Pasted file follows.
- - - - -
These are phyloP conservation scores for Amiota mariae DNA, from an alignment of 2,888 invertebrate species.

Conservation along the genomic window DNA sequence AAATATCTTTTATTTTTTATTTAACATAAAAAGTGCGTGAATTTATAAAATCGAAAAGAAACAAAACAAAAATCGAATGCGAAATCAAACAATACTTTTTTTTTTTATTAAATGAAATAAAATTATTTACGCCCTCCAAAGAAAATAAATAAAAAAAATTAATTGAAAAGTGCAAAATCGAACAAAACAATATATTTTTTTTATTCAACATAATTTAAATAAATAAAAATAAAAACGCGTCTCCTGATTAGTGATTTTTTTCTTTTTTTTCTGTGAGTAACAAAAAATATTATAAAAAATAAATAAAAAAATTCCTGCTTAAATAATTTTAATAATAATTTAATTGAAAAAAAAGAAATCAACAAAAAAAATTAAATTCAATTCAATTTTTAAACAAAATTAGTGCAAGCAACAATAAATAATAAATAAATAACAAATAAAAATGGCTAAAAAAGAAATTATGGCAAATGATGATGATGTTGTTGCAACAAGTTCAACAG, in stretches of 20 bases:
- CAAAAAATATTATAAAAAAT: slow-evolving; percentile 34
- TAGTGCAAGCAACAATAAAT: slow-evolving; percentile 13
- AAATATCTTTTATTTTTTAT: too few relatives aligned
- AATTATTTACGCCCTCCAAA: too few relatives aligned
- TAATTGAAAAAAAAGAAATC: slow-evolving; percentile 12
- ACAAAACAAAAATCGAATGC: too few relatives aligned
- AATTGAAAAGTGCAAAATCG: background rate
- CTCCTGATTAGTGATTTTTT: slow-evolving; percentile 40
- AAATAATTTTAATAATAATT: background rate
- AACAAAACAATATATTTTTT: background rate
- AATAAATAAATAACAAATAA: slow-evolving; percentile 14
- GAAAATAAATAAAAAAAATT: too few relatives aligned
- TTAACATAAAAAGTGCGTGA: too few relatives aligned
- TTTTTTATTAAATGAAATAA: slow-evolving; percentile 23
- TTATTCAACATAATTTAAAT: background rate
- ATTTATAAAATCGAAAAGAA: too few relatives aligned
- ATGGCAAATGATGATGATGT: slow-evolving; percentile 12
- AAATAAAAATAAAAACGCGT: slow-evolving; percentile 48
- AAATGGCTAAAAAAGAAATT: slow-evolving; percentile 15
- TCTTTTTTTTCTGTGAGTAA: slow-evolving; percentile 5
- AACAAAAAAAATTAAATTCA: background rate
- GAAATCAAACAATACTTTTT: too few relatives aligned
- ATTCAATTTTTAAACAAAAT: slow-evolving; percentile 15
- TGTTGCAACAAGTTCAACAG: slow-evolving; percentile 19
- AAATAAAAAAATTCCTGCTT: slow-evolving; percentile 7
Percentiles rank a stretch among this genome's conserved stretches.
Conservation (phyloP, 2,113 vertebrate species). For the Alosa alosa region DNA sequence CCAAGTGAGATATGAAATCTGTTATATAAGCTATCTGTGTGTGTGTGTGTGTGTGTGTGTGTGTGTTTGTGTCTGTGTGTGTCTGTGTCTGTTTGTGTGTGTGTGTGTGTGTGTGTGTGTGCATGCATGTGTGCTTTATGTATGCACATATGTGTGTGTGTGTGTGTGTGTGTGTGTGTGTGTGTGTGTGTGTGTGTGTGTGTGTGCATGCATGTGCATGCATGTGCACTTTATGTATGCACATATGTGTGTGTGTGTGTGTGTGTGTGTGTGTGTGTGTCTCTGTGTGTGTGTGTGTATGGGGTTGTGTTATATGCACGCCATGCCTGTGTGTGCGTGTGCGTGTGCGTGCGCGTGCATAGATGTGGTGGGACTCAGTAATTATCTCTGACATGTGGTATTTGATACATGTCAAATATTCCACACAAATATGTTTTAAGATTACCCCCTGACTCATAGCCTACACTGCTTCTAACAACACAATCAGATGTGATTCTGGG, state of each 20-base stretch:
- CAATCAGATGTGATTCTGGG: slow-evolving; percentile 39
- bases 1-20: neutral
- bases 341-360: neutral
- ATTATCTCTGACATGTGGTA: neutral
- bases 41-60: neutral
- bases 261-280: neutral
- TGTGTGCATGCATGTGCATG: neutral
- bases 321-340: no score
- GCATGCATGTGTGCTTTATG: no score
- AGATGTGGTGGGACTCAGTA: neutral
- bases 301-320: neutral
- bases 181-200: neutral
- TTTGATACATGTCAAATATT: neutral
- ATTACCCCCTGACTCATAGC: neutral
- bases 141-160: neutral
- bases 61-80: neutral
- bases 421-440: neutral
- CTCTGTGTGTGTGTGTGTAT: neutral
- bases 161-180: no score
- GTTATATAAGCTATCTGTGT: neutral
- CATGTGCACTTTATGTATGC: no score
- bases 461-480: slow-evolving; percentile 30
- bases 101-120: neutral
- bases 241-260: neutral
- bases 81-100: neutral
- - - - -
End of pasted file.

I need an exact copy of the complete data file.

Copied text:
These are phyloP conservation scores for Amiota mariae DNA, from an alignment of 2,888 invertebrate species.

Conservation along the genomic window DNA sequence AAATATCTTTTATTTTTTATTTAACATAAAAAGTGCGTGAATTTATAAAATCGAAAAGAAACAAAACAAAAATCGAATGCGAAATCAAACAATACTTTTTTTTTTTATTAAATGAAATAAAATTATTTACGCCCTCCAAAGAAAATAAATAAAAAAAATTAATTGAAAAGTGCAAAATCGAACAAAACAATATATTTTTTTTATTCAACATAATTTAAATAAATAAAAATAAAAACGCGTCTCCTGATTAGTGATTTTTTTCTTTTTTTTCTGTGAGTAACAAAAAATATTATAAAAAATAAATAAAAAAATTCCTGCTTAAATAATTTTAATAATAATTTAATTGAAAAAAAAGAAATCAACAAAAAAAATTAAATTCAATTCAATTTTTAAACAAAATTAGTGCAAGCAACAATAAATAATAAATAAATAACAAATAAAAATGGCTAAAAAAGAAATTATGGCAAATGATGATGATGTTGTTGCAACAAGTTCAACAG, in stretches of 20 bases:
- CAAAAAATATTATAAAAAAT: slow-evolving; percentile 34
- TAGTGCAAGCAACAATAAAT: slow-evolving; percentile 13
- AAATATCTTTTATTTTTTAT: too few relatives aligned
- AATTATTTACGCCCTCCAAA: too few relatives aligned
- TAATTGAAAAAAAAGAAATC: slow-evolving; percentile 12
- ACAAAACAAAAATCGAATGC: too few relatives aligned
- AATTGAAAAGTGCAAAATCG: background rate
- CTCCTGATTAGTGATTTTTT: slow-evolving; percentile 40
- AAATAATTTTAATAATAATT: background rate
- AACAAAACAATATATTTTTT: background rate
- AATAAATAAATAACAAATAA: slow-evolving; percentile 14
- GAAAATAAATAAAAAAAATT: too few relatives aligned
- TTAACATAAAAAGTGCGTGA: too few relatives aligned
- TTTTTTATTAAATGAAATAA: slow-evolving; percentile 23
- TTATTCAACATAATTTAAAT: background rate
- ATTTATAAAATCGAAAAGAA: too few relatives aligned
- ATGGCAAATGATGATGATGT: slow-evolving; percentile 12
- AAATAAAAATAAAAACGCGT: slow-evolving; percentile 48
- AAATGGCTAAAAAAGAAATT: slow-evolving; percentile 15
- TCTTTTTTTTCTGTGAGTAA: slow-evolving; percentile 5
- AACAAAAAAAATTAAATTCA: background rate
- GAAATCAAACAATACTTTTT: too few relatives aligned
- ATTCAATTTTTAAACAAAAT: slow-evolving; percentile 15
- TGTTGCAACAAGTTCAACAG: slow-evolving; percentile 19
- AAATAAAAAAATTCCTGCTT: slow-evolving; percentile 7
Percentiles rank a stretch among this genome's conserved stretches.
Conservation (phyloP, 2,113 vertebrate species). For the Alosa alosa region DNA sequence CCAAGTGAGATATGAAATCTGTTATATAAGCTATCTGTGTGTGTGTGTGTGTGTGTGTGTGTGTGTTTGTGTCTGTGTGTGTCTGTGTCTGTTTGTGTGTGTGTGTGTGTGTGTGTGTGTGCATGCATGTGTGCTTTATGTATGCACATATGTGTGTGTGTGTGTGTGTGTGTGTGTGTGTGTGTGTGTGTGTGTGTGTGTGTGTGCATGCATGTGCATGCATGTGCACTTTATGTATGCACATATGTGTGTGTGTGTGTGTGTGTGTGTGTGTGTGTGTCTCTGTGTGTGTGTGTGTATGGGGTTGTGTTATATGCACGCCATGCCTGTGTGTGCGTGTGCGTGTGCGTGCGCGTGCATAGATGTGGTGGGACTCAGTAATTATCTCTGACATGTGGTATTTGATACATGTCAAATATTCCACACAAATATGTTTTAAGATTACCCCCTGACTCATAGCCTACACTGCTTCTAACAACACAATCAGATGTGATTCTGGG, state of each 20-base stretch:
- CAATCAGATGTGATTCTGGG: slow-evolving; percentile 39
- bases 1-20: neutral
- bases 341-360: neutral
- ATTATCTCTGACATGTGGTA: neutral
- bases 41-60: neutral
- bases 261-280: neutral
- TGTGTGCATGCATGTGCATG: neutral
- bases 321-340: no score
- GCATGCATGTGTGCTTTATG: no score
- AGATGTGGTGGGACTCAGTA: neutral
- bases 301-320: neutral
- bases 181-200: neutral
- TTTGATACATGTCAAATATT: neutral
- ATTACCCCCTGACTCATAGC: neutral
- bases 141-160: neutral
- bases 61-80: neutral
- bases 421-440: neutral
- CTCTGTGTGTGTGTGTGTAT: neutral
- bases 161-180: no score
- GTTATATAAGCTATCTGTGT: neutral
- CATGTGCACTTTATGTATGC: no score
- bases 461-480: slow-evolving; percentile 30
- bases 101-120: neutral
- bases 241-260: neutral
- bases 81-100: neutral